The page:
Let’s take steak for example. When people are cooking at home, they take the steak from the chiller and put it straight in the pan. This is a mistake. You need to keep it at room temperature for at least 20 minutes. When the protein is in the chiller it is very hard, so you need to make it more tender. And you definitely need to add some marination. You add the sauce, the olive oil and some spices in order to overload it and allow the spices to turn into fiber. Only then do you cook your steak. 

Greek Mezze. (Supplied)  

What one ingredient can instantly improve any dish? 

It’s not an actual ingredient. It’s patience. And love. Whoever you’re cooking for — you, your family, your friends or even for customers — without passion you cannot achieve the right dish.  

When you go out to eat, do you find yourself critiquing the food?  

Not really. I always go to the restaurants to enjoy, not to give criticism. It makes me happy to explore different cultures, different food and different ways to cook. And it gives me inspiration.  

What’s the most common mistake you find in other restaurants? 

It’s about how you engage with the guest. Sometimes the waiter is too close or too eager to interrupt. When I’m in a restaurant, I want to be free and enjoy the food and not be disturbed every five minutes.  

When it comes to food, I’m French, so I like my meat to be rare. It’s difficult in this part of the world to get rare meat. It needs to be not cooked on the inside, but hot. Very few restaurants make steak the way I like it. 

Slow braised beef checks orzo ragout. (Supplied)

What’s your favorite cuisine? 

I don’t really have one. I’m very open-minded about food and food culture. I think it’s the best way to get new ideas. I love Indian food. I love Arabic food. I love Asian food. When I go back to France, I love to have traditional slow-cooked meat or something buttery or creamy.  

What’s your go-to dish if you have to cook something quickly at home? 

Omelet. It is very, very fast for me to make. I am very passionate about it also because my father raises chickens and I always get organic eggs. I think it’s the best way to get the right protein as well. An omelet gives you power throughout the day. It really takes five minutes to make. You can make it with anything, whatever you have at home.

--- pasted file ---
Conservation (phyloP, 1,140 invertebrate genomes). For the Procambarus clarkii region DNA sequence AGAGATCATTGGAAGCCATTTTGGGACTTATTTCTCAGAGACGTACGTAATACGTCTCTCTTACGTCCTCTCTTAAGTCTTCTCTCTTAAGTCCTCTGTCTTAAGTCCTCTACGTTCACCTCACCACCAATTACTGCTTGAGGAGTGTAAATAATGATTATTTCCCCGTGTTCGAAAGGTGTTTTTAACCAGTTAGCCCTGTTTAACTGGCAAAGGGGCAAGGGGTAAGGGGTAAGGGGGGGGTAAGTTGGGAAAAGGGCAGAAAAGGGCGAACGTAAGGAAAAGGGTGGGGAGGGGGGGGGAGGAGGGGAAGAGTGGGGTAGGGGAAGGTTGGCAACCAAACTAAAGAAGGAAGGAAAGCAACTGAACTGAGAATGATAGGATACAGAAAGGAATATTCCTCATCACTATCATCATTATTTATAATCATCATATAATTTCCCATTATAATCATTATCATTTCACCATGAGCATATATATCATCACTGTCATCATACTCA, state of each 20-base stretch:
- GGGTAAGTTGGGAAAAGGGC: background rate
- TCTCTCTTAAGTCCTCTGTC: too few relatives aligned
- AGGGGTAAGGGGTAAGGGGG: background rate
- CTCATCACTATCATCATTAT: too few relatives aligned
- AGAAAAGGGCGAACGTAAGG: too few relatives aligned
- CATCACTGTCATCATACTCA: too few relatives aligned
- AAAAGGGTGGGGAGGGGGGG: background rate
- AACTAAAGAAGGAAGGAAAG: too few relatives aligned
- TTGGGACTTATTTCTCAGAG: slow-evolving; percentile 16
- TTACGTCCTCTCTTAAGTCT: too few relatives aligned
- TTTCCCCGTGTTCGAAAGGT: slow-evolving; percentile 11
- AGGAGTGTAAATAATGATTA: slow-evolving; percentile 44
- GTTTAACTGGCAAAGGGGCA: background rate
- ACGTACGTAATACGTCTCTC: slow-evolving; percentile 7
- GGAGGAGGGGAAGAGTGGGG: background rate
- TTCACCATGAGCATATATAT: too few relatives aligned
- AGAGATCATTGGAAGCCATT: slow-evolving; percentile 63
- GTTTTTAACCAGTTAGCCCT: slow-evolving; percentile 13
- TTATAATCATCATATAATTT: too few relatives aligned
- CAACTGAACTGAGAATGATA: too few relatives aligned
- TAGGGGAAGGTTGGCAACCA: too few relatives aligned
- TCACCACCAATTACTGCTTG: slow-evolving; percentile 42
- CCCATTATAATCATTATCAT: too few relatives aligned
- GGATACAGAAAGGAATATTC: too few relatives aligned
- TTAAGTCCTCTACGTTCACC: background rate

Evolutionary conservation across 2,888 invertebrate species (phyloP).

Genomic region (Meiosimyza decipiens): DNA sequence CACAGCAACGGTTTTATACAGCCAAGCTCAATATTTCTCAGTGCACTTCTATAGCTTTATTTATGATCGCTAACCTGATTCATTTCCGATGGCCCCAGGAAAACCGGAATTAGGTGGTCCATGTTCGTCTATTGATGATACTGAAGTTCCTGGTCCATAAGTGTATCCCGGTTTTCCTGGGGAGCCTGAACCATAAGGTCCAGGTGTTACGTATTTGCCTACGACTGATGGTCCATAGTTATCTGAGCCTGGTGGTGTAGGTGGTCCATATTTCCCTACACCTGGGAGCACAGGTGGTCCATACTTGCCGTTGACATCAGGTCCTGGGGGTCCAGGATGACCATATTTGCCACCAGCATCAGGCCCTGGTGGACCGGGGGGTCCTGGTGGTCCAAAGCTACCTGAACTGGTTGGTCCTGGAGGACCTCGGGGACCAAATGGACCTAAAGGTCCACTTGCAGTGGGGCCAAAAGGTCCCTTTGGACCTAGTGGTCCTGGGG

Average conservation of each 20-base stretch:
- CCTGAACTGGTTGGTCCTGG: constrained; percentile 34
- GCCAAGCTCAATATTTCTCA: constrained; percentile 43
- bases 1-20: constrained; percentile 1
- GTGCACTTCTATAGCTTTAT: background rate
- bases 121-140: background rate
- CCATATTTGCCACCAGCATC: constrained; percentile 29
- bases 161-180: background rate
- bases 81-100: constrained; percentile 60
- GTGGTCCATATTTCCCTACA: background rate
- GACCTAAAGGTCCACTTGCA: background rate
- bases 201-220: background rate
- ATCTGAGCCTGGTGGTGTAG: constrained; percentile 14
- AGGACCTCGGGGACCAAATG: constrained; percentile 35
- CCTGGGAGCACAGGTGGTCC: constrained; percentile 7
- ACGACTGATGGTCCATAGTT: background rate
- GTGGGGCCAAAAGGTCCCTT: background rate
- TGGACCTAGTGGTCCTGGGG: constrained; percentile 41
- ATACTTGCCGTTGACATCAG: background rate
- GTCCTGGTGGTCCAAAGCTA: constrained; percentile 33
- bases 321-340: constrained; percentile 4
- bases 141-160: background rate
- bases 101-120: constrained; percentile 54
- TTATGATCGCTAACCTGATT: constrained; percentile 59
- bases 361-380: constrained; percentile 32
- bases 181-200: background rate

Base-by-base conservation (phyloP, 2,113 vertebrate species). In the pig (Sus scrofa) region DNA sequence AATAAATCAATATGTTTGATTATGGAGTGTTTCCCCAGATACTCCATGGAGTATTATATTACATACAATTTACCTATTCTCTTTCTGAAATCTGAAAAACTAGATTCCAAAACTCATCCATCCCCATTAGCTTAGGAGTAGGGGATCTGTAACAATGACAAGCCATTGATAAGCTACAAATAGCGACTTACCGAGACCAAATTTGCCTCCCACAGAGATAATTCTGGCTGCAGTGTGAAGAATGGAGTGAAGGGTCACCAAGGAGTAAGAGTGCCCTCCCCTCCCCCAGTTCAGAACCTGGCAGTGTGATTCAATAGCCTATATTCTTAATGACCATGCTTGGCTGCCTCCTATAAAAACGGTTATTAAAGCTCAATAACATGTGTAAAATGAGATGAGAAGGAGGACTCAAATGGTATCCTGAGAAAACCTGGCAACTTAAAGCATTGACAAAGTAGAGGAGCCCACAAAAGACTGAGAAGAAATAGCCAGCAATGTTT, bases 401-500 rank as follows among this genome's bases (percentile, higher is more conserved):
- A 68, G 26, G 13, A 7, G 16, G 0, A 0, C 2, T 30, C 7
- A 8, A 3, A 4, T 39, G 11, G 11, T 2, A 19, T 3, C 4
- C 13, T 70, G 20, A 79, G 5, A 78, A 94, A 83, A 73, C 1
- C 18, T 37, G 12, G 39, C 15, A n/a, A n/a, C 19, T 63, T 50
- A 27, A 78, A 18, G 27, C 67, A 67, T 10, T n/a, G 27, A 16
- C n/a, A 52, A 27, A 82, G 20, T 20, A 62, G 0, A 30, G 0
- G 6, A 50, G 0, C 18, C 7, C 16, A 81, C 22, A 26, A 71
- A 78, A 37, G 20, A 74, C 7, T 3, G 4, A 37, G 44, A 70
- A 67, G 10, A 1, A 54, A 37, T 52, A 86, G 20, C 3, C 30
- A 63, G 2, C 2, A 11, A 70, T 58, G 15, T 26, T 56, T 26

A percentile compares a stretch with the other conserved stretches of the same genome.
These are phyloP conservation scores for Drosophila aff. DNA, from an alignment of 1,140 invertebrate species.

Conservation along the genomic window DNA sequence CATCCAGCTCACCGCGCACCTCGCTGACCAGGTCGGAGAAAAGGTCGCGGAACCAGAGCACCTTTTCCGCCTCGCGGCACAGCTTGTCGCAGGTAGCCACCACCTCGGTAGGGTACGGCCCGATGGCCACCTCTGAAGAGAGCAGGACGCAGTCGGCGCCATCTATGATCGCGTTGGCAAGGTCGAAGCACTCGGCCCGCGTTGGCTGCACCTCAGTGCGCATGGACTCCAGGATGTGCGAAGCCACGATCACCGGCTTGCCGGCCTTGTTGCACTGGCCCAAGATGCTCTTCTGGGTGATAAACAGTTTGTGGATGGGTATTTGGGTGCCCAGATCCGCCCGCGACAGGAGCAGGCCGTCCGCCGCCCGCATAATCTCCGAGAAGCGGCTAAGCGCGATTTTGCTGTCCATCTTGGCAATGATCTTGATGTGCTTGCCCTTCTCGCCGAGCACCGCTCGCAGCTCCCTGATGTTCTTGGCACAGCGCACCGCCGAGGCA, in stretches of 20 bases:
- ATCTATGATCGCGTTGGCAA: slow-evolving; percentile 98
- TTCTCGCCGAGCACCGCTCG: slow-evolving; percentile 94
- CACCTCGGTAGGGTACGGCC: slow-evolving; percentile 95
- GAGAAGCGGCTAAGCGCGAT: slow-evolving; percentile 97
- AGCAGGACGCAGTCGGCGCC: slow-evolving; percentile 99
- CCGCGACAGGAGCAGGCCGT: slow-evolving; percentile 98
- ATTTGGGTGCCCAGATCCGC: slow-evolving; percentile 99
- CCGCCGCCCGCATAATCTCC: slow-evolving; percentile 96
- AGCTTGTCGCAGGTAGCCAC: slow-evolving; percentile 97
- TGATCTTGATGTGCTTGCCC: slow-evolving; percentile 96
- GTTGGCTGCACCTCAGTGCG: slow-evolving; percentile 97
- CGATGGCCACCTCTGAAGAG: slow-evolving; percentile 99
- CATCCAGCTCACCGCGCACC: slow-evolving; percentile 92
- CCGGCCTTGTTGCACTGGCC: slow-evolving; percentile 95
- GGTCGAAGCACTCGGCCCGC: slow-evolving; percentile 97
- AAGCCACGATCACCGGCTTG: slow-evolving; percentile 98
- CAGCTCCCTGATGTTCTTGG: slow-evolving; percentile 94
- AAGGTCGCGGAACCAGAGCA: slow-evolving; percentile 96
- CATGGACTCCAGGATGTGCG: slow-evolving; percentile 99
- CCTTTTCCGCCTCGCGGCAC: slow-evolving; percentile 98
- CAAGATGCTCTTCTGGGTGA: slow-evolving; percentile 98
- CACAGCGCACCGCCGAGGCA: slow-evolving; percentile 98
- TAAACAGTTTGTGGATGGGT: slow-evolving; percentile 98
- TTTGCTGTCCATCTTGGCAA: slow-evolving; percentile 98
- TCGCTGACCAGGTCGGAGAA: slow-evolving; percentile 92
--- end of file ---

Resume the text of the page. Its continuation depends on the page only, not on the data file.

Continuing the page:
Wild ceps Aquerello risotto aged parmesan. (Supplied)

What request by customers most annoys you? 

Sometimes the guests do not respect the team. Mistakes can happen. We take the opportunities to learn from our mistakes, but there is no point in showing a lack of respect to anyone. 

As a head chef, what are you like? 

To answer this, I’ll tell you a bit about my background. As I told you, my mother was a chef, but my father was a military policeman. So I learned that discipline is very important to get things done right. However, with this new generation, it’s very important to be fair and to be close to them. You need to lead by example. That is what is most important. I’ve had chefs who shout a lot, but this mindset doesn’t work anymore. I don’t shout in the kitchen. I’m strict, but I want to be close with my team. That’s the secret of success.  

Chef Yann’s heirloom tomato salad recipe 

Chef Yann’s heirloom tomato salad recipe. (Supplied)

 

INGREDIENTS: 

160g goat cheese; 10g honey; 2g Espelette chili  

For the Bloody Mary jelly: 0.5L tomato juice; 5 drops Worcestershire Sauce; 2 drops tabasco; 10g vegetal gelatin; 2g celery salt